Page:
The second phase is the actual seizure. Each attack may be different and can range from mild muscle spasms to severe convulsions. Although your pet may cry and seem painful they are usually unconscious at this point and do not feel any pain. Do not try to console your pet by holding him. They are unaware of what you are trying to do and may unintentionally hurt you. You can be most helpful by making sure that they cannot hurt themselves while convulsing by blocking stairwells, moving chairs, lamps, etc. The third phase occurs immediately after the seizure and is characterized by confusion, weakness and panting. This is the post-ictal phase. The severity and duration of this phase depends on the severity of the actual convulsion. Temporary blindness and total exhaustion may follow a severe seizure episode.
Status Epilepticus is a continuous seizure that demands immediate veterinary attention. If a seizure lasts for more than five minutes or if your pet has a seizure followed immediately by another one, contact your veterinarian right away.
Treatment for epilepsy does not cure the disease. Instead, treatment controls the frequency and severity of seizures. Most dogs will come under control with standard doses of Phenobarbital alone or additional medications may be prescribed by your veterinarian. The level of these drugs in the bloodstream can be tested by your veterinarian for optimal control at a therapeutic range. Unfortunately, even under the best of care a few dogs are impossible to adequately control. These cases may be normal for long periods of time and then suffer from cluster seizures (a great number of seizures in a short time period). These patients require 24-hours hospitalization and close monitoring.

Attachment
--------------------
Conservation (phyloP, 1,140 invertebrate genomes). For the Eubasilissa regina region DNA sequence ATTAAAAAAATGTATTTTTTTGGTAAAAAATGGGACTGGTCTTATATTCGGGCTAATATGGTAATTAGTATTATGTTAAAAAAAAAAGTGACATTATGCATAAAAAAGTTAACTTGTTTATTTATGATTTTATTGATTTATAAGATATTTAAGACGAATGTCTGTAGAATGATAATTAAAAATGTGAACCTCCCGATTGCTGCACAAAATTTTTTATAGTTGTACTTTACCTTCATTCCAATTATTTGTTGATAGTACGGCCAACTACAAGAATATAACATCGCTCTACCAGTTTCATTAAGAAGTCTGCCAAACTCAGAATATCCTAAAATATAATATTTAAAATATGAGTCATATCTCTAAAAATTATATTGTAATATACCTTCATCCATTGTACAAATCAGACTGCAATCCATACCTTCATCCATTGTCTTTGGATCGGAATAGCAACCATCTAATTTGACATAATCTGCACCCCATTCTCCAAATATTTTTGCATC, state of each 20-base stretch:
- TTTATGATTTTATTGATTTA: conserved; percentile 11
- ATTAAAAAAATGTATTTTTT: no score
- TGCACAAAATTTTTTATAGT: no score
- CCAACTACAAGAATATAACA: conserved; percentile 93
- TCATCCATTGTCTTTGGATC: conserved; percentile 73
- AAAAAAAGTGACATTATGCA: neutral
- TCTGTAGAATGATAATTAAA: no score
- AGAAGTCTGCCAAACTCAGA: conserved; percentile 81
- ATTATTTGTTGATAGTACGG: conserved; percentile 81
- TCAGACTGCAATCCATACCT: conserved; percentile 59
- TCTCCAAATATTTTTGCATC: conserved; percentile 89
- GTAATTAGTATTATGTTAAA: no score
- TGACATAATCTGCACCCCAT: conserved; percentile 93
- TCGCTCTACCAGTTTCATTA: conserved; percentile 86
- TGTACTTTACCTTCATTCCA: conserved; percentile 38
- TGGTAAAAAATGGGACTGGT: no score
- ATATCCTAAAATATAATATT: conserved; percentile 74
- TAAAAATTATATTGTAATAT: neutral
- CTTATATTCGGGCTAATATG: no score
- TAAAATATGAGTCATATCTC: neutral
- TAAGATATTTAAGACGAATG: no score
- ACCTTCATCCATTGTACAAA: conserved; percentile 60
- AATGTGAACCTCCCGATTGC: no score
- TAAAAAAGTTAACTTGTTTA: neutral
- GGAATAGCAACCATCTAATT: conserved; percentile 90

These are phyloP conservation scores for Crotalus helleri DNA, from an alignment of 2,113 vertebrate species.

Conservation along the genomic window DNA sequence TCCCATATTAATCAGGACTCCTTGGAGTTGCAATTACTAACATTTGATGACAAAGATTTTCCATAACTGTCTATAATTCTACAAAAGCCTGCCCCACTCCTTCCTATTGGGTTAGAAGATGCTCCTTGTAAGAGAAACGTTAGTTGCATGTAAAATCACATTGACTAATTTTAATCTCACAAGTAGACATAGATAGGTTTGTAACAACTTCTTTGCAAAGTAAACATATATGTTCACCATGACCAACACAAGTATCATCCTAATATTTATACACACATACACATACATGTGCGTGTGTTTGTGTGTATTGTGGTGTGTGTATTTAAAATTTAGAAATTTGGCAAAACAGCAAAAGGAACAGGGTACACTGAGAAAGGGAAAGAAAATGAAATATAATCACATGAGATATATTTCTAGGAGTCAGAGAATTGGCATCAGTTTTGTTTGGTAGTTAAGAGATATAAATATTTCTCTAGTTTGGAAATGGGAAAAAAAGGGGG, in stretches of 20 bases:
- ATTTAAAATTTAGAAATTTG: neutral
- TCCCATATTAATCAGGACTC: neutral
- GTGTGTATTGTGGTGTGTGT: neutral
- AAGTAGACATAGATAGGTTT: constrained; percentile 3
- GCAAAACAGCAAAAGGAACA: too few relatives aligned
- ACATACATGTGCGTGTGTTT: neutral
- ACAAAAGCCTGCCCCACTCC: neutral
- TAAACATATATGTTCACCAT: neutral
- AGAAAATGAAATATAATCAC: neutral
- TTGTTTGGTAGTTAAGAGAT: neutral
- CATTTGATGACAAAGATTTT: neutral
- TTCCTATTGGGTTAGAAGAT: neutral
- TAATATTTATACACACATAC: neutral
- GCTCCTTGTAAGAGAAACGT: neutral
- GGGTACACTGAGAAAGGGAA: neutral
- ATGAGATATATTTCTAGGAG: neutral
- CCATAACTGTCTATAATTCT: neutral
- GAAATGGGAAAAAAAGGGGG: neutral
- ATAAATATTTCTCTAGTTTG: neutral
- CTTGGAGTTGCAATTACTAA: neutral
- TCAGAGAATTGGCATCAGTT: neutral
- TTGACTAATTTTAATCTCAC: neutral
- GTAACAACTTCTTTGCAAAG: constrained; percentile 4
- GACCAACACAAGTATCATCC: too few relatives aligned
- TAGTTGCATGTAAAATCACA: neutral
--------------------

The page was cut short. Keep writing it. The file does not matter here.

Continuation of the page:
Frantz, my 3 year-old Dachshund has had 2 episodes of neck pain that was treated with steroids and completely resolved. Now, however, for the past week Frantz is extremely painful when he lifts his head and seems drunk in all of his legs. What should I do?
Dear Pet Owner:
Frantz is likely suffering from a herniated disc and needs immediate care by a specialist who deals with the nervous system. Disc disease is very common in Dachshunds and usually affects Dachshunds between 1 and 6 years of age. Signs can be as mild as some discomfort to as serious as complete paralysis. Other breeds commonly affected include Beagles, Llasa Apsos, Cocker Spaniels and Dalmations. The specialist will likely recommend an MRI to determine the exact disc that is causing the problem. An MRI is a noninvasive test that allows precise determination of the offending disc. Alternatively the specialist may recommend a myelogram if an MRI is not available. The myelogram has the disadvantage of being an invasive test that involves injecting contrast material around the spine and then taking radiographs to evaluate the spine. In addition, the MRI is more precise with regards to determining the cause of the problem. Regardless of whether an MRI or myelogram is done, if the signs are severe and recurring, surgery will be recommended. This involves removing the herniated disc from the spinal canal through an incision under the neck. In general, in dogs like Frantz that are painful and mildly uncoordinated in all four legs, the prognosis is excellent with approximately 90% of patients returning to normal after surgery. Post-operatively Frantz will be required to rest at home for 4-8 weeks.